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U.S. Competition Agencies File Statement of Interest in Algorithmic Pricing Case

 |  April 19, 2024


On March 28, 2024, the U.S. Department of Justice and the Federal Trade Commission jointly filed a Statement of Interest on behalf of the United States in the case of Cornish-Adebiyi v. Caesars Entertainment, 1:23-CV-02536 (D.N.J. Mar. 28, 2024).

In this Statement, the agencies contest two legal arguments presented by the Cornish-Adebiyi defendants in their motion to dismiss. Firstly, they assert that while communications between competitors can provide strong evidence of an agreement, there exists no strict requirement mandating proof of such communications to establish the existence of an agreement under Section 1. According to the agencies, Section 1 claims may also be substantiated solely by actions, such as in cases of tacit agreements, or agreements facilitated by communications between competitors and a central intermediary, as in “hub-and-spoke” conspiracies.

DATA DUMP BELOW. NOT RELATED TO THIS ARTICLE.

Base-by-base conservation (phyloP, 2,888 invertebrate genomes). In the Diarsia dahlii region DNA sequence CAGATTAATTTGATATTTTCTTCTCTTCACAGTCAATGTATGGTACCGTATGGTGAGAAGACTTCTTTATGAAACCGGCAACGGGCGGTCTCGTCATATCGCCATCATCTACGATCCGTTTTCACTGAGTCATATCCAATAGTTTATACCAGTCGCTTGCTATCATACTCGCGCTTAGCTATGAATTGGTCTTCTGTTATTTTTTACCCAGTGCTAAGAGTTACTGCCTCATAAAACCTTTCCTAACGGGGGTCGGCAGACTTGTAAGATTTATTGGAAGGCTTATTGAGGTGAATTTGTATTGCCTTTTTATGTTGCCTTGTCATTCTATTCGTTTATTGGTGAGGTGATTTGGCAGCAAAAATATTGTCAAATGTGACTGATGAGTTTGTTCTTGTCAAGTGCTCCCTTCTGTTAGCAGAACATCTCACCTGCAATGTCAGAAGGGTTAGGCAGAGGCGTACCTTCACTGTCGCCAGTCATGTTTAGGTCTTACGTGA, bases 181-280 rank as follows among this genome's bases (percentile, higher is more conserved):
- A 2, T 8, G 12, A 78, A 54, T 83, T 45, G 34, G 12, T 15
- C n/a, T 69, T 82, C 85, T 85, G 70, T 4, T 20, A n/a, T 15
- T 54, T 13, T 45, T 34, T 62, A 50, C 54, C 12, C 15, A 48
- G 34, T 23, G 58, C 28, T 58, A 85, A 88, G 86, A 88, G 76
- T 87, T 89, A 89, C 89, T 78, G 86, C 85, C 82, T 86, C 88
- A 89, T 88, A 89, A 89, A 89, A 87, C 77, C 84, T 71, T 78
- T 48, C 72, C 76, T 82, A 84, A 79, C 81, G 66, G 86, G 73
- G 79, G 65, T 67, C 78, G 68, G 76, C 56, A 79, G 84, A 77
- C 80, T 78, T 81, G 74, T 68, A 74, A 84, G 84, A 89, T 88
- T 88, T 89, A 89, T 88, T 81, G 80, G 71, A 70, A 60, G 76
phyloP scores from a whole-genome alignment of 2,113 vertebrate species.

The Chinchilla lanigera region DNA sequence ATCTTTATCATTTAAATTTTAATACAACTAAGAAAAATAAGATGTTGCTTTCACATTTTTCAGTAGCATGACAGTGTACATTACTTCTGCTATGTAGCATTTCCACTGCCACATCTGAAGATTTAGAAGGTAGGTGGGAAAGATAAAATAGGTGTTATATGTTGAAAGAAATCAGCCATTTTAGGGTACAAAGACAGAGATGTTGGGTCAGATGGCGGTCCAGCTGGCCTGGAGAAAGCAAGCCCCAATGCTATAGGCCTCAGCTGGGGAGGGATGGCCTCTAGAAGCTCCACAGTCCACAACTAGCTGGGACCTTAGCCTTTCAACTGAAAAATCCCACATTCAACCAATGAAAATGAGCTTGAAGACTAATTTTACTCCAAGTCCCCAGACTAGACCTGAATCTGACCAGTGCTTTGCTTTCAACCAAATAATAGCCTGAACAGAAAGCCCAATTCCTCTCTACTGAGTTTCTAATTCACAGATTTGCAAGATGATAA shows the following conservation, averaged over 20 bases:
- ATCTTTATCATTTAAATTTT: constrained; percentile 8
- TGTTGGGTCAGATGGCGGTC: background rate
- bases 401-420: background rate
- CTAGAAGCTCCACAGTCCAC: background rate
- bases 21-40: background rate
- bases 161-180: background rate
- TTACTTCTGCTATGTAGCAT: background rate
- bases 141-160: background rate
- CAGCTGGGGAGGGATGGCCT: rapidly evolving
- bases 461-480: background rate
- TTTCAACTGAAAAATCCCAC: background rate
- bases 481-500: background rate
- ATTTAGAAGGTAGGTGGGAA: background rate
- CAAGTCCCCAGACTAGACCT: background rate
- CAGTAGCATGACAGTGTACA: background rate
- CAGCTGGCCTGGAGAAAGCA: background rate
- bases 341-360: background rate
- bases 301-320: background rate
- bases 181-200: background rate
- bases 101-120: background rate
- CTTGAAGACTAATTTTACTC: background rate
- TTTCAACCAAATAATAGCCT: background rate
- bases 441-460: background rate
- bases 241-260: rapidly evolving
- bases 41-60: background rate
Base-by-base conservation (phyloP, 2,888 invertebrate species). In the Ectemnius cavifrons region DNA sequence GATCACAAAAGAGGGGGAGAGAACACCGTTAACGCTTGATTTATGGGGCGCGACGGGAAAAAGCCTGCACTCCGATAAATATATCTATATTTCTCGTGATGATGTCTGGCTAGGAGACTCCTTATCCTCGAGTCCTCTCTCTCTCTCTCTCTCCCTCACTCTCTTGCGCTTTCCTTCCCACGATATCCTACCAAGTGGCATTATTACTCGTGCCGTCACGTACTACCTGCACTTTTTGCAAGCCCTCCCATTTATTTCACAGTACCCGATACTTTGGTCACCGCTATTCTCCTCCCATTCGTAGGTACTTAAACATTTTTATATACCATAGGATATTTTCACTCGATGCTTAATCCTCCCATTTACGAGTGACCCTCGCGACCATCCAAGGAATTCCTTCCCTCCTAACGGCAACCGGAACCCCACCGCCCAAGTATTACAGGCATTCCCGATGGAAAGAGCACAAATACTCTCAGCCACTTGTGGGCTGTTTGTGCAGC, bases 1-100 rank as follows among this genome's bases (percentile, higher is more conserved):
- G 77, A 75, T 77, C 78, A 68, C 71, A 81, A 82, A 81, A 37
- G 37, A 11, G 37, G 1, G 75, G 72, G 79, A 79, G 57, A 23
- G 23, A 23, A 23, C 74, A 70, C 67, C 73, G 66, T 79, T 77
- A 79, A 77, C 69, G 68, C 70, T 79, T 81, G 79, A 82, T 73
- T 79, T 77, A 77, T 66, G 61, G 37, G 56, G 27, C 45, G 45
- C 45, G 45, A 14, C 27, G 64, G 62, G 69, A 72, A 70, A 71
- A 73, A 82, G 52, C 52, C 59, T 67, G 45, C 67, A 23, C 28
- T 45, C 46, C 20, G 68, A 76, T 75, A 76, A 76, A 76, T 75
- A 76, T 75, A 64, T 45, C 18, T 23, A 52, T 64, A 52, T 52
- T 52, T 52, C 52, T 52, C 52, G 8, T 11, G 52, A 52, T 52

Moreover, in response to the defendants’ argument that alleged conduct doesn’t amount to per se unlawful price fixing if pricing recommendations are non-binding, the agencies argue that per se illegal price fixing encompasses agreements concerning the “starting point of prices,” irrespective of the frequency with which such agreements are adhered to.